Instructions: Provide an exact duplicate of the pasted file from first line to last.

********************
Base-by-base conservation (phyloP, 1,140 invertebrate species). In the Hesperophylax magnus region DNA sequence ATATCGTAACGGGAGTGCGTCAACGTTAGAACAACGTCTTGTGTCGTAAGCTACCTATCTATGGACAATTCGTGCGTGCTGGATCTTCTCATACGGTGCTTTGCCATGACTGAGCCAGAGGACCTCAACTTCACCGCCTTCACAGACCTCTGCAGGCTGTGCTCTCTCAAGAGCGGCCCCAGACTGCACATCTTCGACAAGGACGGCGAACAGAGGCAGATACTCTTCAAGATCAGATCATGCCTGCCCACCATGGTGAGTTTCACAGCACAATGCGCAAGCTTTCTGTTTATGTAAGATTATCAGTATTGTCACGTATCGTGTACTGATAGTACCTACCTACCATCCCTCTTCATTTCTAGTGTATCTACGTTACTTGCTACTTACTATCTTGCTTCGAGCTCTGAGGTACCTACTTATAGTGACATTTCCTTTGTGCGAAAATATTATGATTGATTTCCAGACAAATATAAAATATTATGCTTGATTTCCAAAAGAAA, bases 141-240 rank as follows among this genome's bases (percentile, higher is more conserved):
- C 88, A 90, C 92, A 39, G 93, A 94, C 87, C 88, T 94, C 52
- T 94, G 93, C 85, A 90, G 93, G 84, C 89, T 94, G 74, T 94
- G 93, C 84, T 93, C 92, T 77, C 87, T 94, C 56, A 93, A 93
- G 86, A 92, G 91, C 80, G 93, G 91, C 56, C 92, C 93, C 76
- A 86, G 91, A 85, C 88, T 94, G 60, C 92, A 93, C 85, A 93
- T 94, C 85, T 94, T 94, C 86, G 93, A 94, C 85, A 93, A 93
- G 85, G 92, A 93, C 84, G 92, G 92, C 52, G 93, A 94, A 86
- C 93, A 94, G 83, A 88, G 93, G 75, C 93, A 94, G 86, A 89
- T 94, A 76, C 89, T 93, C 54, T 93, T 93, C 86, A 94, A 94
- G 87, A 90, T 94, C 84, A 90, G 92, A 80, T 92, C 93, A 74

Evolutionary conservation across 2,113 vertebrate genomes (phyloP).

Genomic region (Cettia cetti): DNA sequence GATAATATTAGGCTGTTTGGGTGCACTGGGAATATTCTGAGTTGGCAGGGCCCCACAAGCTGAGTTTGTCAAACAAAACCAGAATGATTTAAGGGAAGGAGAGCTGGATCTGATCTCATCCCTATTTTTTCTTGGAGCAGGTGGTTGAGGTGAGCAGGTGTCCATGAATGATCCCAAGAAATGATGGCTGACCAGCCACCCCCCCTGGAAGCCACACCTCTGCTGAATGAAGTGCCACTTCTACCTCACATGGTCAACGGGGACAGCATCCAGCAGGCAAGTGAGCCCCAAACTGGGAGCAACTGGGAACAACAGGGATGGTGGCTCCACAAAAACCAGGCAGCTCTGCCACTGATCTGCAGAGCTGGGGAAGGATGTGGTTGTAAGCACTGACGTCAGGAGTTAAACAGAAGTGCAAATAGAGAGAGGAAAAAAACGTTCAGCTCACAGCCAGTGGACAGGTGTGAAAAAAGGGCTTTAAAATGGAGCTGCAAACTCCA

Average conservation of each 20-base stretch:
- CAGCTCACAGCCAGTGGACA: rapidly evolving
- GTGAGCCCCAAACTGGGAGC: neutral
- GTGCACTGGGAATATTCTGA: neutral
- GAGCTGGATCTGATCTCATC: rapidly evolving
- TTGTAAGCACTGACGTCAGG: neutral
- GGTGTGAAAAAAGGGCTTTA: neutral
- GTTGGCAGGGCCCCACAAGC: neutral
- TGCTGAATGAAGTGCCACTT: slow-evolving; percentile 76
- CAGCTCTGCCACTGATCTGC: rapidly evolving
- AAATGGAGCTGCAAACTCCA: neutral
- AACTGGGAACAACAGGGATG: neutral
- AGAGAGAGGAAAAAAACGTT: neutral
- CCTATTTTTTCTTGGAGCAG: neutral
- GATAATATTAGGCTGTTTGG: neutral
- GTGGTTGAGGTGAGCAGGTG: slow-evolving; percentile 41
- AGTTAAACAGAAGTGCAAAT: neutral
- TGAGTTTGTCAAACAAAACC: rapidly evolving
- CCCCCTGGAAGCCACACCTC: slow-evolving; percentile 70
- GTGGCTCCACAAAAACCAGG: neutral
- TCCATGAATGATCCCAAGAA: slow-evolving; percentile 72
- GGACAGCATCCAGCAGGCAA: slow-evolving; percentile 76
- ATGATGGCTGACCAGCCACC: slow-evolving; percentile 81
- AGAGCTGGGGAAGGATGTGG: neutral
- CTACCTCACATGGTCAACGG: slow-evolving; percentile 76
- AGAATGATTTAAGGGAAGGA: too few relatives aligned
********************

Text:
Base-by-base conservation (phyloP, 1,140 invertebrate species). In the Hesperophylax magnus region DNA sequence ATATCGTAACGGGAGTGCGTCAACGTTAGAACAACGTCTTGTGTCGTAAGCTACCTATCTATGGACAATTCGTGCGTGCTGGATCTTCTCATACGGTGCTTTGCCATGACTGAGCCAGAGGACCTCAACTTCACCGCCTTCACAGACCTCTGCAGGCTGTGCTCTCTCAAGAGCGGCCCCAGACTGCACATCTTCGACAAGGACGGCGAACAGAGGCAGATACTCTTCAAGATCAGATCATGCCTGCCCACCATGGTGAGTTTCACAGCACAATGCGCAAGCTTTCTGTTTATGTAAGATTATCAGTATTGTCACGTATCGTGTACTGATAGTACCTACCTACCATCCCTCTTCATTTCTAGTGTATCTACGTTACTTGCTACTTACTATCTTGCTTCGAGCTCTGAGGTACCTACTTATAGTGACATTTCCTTTGTGCGAAAATATTATGATTGATTTCCAGACAAATATAAAATATTATGCTTGATTTCCAAAAGAAA, bases 141-240 rank as follows among this genome's bases (percentile, higher is more conserved):
- C 88, A 90, C 92, A 39, G 93, A 94, C 87, C 88, T 94, C 52
- T 94, G 93, C 85, A 90, G 93, G 84, C 89, T 94, G 74, T 94
- G 93, C 84, T 93, C 92, T 77, C 87, T 94, C 56, A 93, A 93
- G 86, A 92, G 91, C 80, G 93, G 91, C 56, C 92, C 93, C 76
- A 86, G 91, A 85, C 88, T 94, G 60, C 92, A 93, C 85, A 93
- T 94, C 85, T 94, T 94, C 86, G 93, A 94, C 85, A 93, A 93
- G 85, G 92, A 93, C 84, G 92, G 92, C 52, G 93, A 94, A 86
- C 93, A 94, G 83, A 88, G 93, G 75, C 93, A 94, G 86, A 89
- T 94, A 76, C 89, T 93, C 54, T 93, T 93, C 86, A 94, A 94
- G 87, A 90, T 94, C 84, A 90, G 92, A 80, T 92, C 93, A 74

Evolutionary conservation across 2,113 vertebrate genomes (phyloP).

Genomic region (Cettia cetti): DNA sequence GATAATATTAGGCTGTTTGGGTGCACTGGGAATATTCTGAGTTGGCAGGGCCCCACAAGCTGAGTTTGTCAAACAAAACCAGAATGATTTAAGGGAAGGAGAGCTGGATCTGATCTCATCCCTATTTTTTCTTGGAGCAGGTGGTTGAGGTGAGCAGGTGTCCATGAATGATCCCAAGAAATGATGGCTGACCAGCCACCCCCCCTGGAAGCCACACCTCTGCTGAATGAAGTGCCACTTCTACCTCACATGGTCAACGGGGACAGCATCCAGCAGGCAAGTGAGCCCCAAACTGGGAGCAACTGGGAACAACAGGGATGGTGGCTCCACAAAAACCAGGCAGCTCTGCCACTGATCTGCAGAGCTGGGGAAGGATGTGGTTGTAAGCACTGACGTCAGGAGTTAAACAGAAGTGCAAATAGAGAGAGGAAAAAAACGTTCAGCTCACAGCCAGTGGACAGGTGTGAAAAAAGGGCTTTAAAATGGAGCTGCAAACTCCA

Average conservation of each 20-base stretch:
- CAGCTCACAGCCAGTGGACA: rapidly evolving
- GTGAGCCCCAAACTGGGAGC: neutral
- GTGCACTGGGAATATTCTGA: neutral
- GAGCTGGATCTGATCTCATC: rapidly evolving
- TTGTAAGCACTGACGTCAGG: neutral
- GGTGTGAAAAAAGGGCTTTA: neutral
- GTTGGCAGGGCCCCACAAGC: neutral
- TGCTGAATGAAGTGCCACTT: slow-evolving; percentile 76
- CAGCTCTGCCACTGATCTGC: rapidly evolving
- AAATGGAGCTGCAAACTCCA: neutral
- AACTGGGAACAACAGGGATG: neutral
- AGAGAGAGGAAAAAAACGTT: neutral
- CCTATTTTTTCTTGGAGCAG: neutral
- GATAATATTAGGCTGTTTGG: neutral
- GTGGTTGAGGTGAGCAGGTG: slow-evolving; percentile 41
- AGTTAAACAGAAGTGCAAAT: neutral
- TGAGTTTGTCAAACAAAACC: rapidly evolving
- CCCCCTGGAAGCCACACCTC: slow-evolving; percentile 70
- GTGGCTCCACAAAAACCAGG: neutral
- TCCATGAATGATCCCAAGAA: slow-evolving; percentile 72
- GGACAGCATCCAGCAGGCAA: slow-evolving; percentile 76
- ATGATGGCTGACCAGCCACC: slow-evolving; percentile 81
- AGAGCTGGGGAAGGATGTGG: neutral
- CTACCTCACATGGTCAACGG: slow-evolving; percentile 76
- AGAATGATTTAAGGGAAGGA: too few relatives aligned